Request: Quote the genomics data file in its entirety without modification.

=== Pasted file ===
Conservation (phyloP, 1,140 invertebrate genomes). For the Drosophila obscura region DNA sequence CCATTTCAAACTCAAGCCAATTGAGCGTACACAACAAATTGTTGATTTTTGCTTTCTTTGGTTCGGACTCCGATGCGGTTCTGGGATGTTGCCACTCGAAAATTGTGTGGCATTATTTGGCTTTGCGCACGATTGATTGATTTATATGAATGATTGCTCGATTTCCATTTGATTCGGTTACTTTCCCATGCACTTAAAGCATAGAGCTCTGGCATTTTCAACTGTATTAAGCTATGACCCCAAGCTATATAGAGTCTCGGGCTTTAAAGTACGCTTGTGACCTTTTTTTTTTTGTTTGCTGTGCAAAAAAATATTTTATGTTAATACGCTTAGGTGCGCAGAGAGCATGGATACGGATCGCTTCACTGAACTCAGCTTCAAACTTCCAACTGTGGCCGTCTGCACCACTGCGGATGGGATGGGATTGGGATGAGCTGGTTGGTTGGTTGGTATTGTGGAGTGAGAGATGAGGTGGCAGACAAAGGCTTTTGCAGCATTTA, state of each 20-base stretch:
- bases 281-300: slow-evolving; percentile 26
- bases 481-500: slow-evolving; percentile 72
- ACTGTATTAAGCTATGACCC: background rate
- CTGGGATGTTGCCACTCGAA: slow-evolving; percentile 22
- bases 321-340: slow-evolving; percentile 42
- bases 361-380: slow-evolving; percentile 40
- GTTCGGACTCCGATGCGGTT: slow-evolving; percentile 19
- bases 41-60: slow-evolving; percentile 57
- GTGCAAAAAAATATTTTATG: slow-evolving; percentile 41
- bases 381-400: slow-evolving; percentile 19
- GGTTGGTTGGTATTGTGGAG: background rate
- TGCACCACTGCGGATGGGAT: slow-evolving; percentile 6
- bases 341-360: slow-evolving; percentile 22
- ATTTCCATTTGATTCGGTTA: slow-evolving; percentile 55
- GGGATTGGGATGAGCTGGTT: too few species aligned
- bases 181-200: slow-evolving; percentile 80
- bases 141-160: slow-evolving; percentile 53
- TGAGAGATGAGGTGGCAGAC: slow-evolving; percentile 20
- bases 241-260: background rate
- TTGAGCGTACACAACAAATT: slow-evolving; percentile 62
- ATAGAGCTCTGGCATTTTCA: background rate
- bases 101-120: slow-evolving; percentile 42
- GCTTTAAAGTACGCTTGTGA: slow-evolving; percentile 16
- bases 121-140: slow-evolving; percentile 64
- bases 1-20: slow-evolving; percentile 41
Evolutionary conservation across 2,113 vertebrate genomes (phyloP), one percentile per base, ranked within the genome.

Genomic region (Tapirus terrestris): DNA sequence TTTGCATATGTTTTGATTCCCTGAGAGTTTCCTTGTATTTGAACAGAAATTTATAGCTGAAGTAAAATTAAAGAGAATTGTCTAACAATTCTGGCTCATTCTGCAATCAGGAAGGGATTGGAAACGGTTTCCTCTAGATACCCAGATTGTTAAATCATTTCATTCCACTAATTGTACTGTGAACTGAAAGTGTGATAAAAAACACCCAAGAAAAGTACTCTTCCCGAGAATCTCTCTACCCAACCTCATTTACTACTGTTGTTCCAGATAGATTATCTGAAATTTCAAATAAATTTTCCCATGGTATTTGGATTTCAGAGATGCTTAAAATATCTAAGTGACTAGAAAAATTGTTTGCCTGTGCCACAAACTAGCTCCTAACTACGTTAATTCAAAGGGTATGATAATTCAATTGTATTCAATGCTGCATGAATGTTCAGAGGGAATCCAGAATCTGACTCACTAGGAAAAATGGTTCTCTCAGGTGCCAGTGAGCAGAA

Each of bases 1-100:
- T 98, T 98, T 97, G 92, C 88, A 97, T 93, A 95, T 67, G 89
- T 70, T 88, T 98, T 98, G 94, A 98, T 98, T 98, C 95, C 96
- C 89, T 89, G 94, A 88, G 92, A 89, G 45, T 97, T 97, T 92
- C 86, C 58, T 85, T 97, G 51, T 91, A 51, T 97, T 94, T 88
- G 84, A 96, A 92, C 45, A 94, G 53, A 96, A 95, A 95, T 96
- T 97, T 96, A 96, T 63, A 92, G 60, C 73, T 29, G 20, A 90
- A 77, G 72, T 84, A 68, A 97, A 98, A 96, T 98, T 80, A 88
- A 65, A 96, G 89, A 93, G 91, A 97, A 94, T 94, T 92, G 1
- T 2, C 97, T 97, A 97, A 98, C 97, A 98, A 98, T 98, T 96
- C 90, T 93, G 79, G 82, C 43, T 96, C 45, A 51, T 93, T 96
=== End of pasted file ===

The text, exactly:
Conservation (phyloP, 1,140 invertebrate genomes). For the Drosophila obscura region DNA sequence CCATTTCAAACTCAAGCCAATTGAGCGTACACAACAAATTGTTGATTTTTGCTTTCTTTGGTTCGGACTCCGATGCGGTTCTGGGATGTTGCCACTCGAAAATTGTGTGGCATTATTTGGCTTTGCGCACGATTGATTGATTTATATGAATGATTGCTCGATTTCCATTTGATTCGGTTACTTTCCCATGCACTTAAAGCATAGAGCTCTGGCATTTTCAACTGTATTAAGCTATGACCCCAAGCTATATAGAGTCTCGGGCTTTAAAGTACGCTTGTGACCTTTTTTTTTTTGTTTGCTGTGCAAAAAAATATTTTATGTTAATACGCTTAGGTGCGCAGAGAGCATGGATACGGATCGCTTCACTGAACTCAGCTTCAAACTTCCAACTGTGGCCGTCTGCACCACTGCGGATGGGATGGGATTGGGATGAGCTGGTTGGTTGGTTGGTATTGTGGAGTGAGAGATGAGGTGGCAGACAAAGGCTTTTGCAGCATTTA, state of each 20-base stretch:
- bases 281-300: slow-evolving; percentile 26
- bases 481-500: slow-evolving; percentile 72
- ACTGTATTAAGCTATGACCC: background rate
- CTGGGATGTTGCCACTCGAA: slow-evolving; percentile 22
- bases 321-340: slow-evolving; percentile 42
- bases 361-380: slow-evolving; percentile 40
- GTTCGGACTCCGATGCGGTT: slow-evolving; percentile 19
- bases 41-60: slow-evolving; percentile 57
- GTGCAAAAAAATATTTTATG: slow-evolving; percentile 41
- bases 381-400: slow-evolving; percentile 19
- GGTTGGTTGGTATTGTGGAG: background rate
- TGCACCACTGCGGATGGGAT: slow-evolving; percentile 6
- bases 341-360: slow-evolving; percentile 22
- ATTTCCATTTGATTCGGTTA: slow-evolving; percentile 55
- GGGATTGGGATGAGCTGGTT: too few species aligned
- bases 181-200: slow-evolving; percentile 80
- bases 141-160: slow-evolving; percentile 53
- TGAGAGATGAGGTGGCAGAC: slow-evolving; percentile 20
- bases 241-260: background rate
- TTGAGCGTACACAACAAATT: slow-evolving; percentile 62
- ATAGAGCTCTGGCATTTTCA: background rate
- bases 101-120: slow-evolving; percentile 42
- GCTTTAAAGTACGCTTGTGA: slow-evolving; percentile 16
- bases 121-140: slow-evolving; percentile 64
- bases 1-20: slow-evolving; percentile 41
Evolutionary conservation across 2,113 vertebrate genomes (phyloP), one percentile per base, ranked within the genome.

Genomic region (Tapirus terrestris): DNA sequence TTTGCATATGTTTTGATTCCCTGAGAGTTTCCTTGTATTTGAACAGAAATTTATAGCTGAAGTAAAATTAAAGAGAATTGTCTAACAATTCTGGCTCATTCTGCAATCAGGAAGGGATTGGAAACGGTTTCCTCTAGATACCCAGATTGTTAAATCATTTCATTCCACTAATTGTACTGTGAACTGAAAGTGTGATAAAAAACACCCAAGAAAAGTACTCTTCCCGAGAATCTCTCTACCCAACCTCATTTACTACTGTTGTTCCAGATAGATTATCTGAAATTTCAAATAAATTTTCCCATGGTATTTGGATTTCAGAGATGCTTAAAATATCTAAGTGACTAGAAAAATTGTTTGCCTGTGCCACAAACTAGCTCCTAACTACGTTAATTCAAAGGGTATGATAATTCAATTGTATTCAATGCTGCATGAATGTTCAGAGGGAATCCAGAATCTGACTCACTAGGAAAAATGGTTCTCTCAGGTGCCAGTGAGCAGAA

Each of bases 1-100:
- T 98, T 98, T 97, G 92, C 88, A 97, T 93, A 95, T 67, G 89
- T 70, T 88, T 98, T 98, G 94, A 98, T 98, T 98, C 95, C 96
- C 89, T 89, G 94, A 88, G 92, A 89, G 45, T 97, T 97, T 92
- C 86, C 58, T 85, T 97, G 51, T 91, A 51, T 97, T 94, T 88
- G 84, A 96, A 92, C 45, A 94, G 53, A 96, A 95, A 95, T 96
- T 97, T 96, A 96, T 63, A 92, G 60, C 73, T 29, G 20, A 90
- A 77, G 72, T 84, A 68, A 97, A 98, A 96, T 98, T 80, A 88
- A 65, A 96, G 89, A 93, G 91, A 97, A 94, T 94, T 92, G 1
- T 2, C 97, T 97, A 97, A 98, C 97, A 98, A 98, T 98, T 96
- C 90, T 93, G 79, G 82, C 43, T 96, C 45, A 51, T 93, T 96